by Kathryn Grant
Have you seen someone’s eyes light up when they add an ancestor to Family Tree? Have you felt the power of someone’s testimony about doing temple work for a loved one beyond the veil? These are some of the sweetest experiences of helping others with temple and family history work.
On the other hand, most of us have probably had the opposite experience: we mention family history and see people’s eyes glaze over, or we watch them make a hasty retreat.
How can we help bridge the gap between these two attitudes? How do we help others move from disinterest or even resistance to enthusiasm and joy? Here are five ideas:
1. Remember that family history is a spiritual work.
Prayer plays a key role. As you seek people to help, ask the Lord to lead you to those who are prepared. (In this respect, teaching others to do family history is much like sharing the gospel.) You can also pray for hearts to be softened so people will want to do their family history.
The Spirit also plays a key role. Pray for the Spirit to guide you as you prepare a personalized lesson plan and as you meet with those you help. Follow the Spirit and encourage those you help to do the same. Focusing on the Spirit makes doubts and fears fade away. It also makes relying on our own wisdom less likely. The Spirit makes all the difference in family history.
2. Personalize the experience.
Before you meet with people, learn their goals. You may be surprised! Tailor your lesson plan to meet their goals. Teach people at their level and in a way that is interesting to them. Keep lessons short so people don’t feel overwhelmed.
John, an accomplished Dutch researcher, carefully prepared a lesson plan for his upcoming meeting with Jason. He then asked another helper to review it. Her insightful feedback prompted John to alter his original plan, which focused mostly on research skills and translation. The new plan focused on helping Jason understand the context of his ancestors’ lives. It also included stories to help Jason connect with his ancestors.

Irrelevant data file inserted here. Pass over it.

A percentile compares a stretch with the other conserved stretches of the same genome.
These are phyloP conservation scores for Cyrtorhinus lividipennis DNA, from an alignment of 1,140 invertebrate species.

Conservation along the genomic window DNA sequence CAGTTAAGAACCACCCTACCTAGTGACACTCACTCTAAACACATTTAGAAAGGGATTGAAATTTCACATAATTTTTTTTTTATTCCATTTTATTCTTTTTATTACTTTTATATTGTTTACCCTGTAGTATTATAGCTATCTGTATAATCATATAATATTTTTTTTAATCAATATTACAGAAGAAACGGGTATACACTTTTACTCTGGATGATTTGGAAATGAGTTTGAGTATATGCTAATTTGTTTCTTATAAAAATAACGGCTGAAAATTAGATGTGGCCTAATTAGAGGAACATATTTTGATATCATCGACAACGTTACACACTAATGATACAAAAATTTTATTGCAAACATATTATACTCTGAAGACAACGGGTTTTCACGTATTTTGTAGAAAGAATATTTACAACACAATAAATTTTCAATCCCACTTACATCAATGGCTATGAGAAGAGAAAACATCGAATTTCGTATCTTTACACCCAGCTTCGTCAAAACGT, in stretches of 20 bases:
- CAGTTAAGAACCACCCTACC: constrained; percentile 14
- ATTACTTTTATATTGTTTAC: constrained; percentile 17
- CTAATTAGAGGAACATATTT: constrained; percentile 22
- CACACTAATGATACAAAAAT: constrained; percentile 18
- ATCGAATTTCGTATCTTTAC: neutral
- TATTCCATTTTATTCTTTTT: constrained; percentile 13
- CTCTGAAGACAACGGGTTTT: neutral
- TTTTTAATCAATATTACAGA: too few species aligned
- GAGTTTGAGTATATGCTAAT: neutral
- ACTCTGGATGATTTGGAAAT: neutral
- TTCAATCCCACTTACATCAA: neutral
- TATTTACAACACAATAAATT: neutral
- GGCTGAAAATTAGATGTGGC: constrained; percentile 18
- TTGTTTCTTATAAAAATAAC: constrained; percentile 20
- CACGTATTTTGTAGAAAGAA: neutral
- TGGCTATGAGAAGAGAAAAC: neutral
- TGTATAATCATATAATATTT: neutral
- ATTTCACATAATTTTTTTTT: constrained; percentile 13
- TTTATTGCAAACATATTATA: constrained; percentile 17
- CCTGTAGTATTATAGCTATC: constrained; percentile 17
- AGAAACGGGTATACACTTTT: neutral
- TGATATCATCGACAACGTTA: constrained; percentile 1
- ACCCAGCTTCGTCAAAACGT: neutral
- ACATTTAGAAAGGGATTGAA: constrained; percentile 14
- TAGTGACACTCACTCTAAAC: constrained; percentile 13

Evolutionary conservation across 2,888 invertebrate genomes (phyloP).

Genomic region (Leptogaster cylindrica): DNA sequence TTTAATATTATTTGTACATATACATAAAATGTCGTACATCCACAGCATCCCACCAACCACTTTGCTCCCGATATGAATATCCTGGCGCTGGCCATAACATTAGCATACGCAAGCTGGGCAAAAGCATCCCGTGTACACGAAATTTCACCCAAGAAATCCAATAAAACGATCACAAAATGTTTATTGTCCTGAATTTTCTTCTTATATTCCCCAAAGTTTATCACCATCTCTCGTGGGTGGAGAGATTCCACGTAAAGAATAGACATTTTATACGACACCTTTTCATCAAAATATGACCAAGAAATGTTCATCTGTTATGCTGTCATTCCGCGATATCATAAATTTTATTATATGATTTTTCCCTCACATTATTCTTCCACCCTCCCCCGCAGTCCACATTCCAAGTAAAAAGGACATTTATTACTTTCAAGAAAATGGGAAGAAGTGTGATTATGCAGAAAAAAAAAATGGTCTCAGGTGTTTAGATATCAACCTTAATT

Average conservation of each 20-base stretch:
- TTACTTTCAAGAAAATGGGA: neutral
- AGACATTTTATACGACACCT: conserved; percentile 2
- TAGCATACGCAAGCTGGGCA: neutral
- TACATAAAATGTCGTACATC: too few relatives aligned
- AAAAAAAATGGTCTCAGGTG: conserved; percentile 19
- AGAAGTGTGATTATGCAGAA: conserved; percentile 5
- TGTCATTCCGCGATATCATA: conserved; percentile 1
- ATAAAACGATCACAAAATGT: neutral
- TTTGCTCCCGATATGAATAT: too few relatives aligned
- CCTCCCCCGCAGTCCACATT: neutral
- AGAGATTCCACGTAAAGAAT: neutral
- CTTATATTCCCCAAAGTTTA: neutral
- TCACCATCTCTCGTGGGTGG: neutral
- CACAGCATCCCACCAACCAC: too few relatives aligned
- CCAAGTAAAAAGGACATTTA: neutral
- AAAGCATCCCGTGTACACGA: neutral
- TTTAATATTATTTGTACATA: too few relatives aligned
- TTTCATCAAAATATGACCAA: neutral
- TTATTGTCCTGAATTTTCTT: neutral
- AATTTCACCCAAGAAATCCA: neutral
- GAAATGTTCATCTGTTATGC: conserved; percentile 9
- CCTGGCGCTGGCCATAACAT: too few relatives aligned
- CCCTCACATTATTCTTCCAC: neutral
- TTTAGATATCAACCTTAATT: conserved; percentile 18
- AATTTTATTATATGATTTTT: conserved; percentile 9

When John and Jason met, they both felt the Spirit as they talked about Jason’s family. Hearing stories of his ancestors touched Jason’s heart and increased his desire to do their temple work. Before their meeting was over, he had added names to Family Tree and printed temple cards for them.
3. Focus on discovery experiences.
Making a family history discovery can connect people powerfully with their ancestors. It also helps them feel joy in doing their ancestors’ temple work.
Jill was serving as a family history center director when she was contacted by a member of her stake, Brother Westwood. He felt impressed to ask for help finding a name for an upcoming pioneer trek. At the same time, he was doubtful Jill would find anything because his tree was full.
Before Jill started searching, she said a sincere prayer, asking to be led to someone who wanted temple blessings. Not long afterward, she was led to a family who was missing a child in Family Tree. Searching online, she located the headstone of the missing child—a girl named Winnie. Then she searched the local newspaper and found a beautiful memorial poem written by Winnie’s grieving father.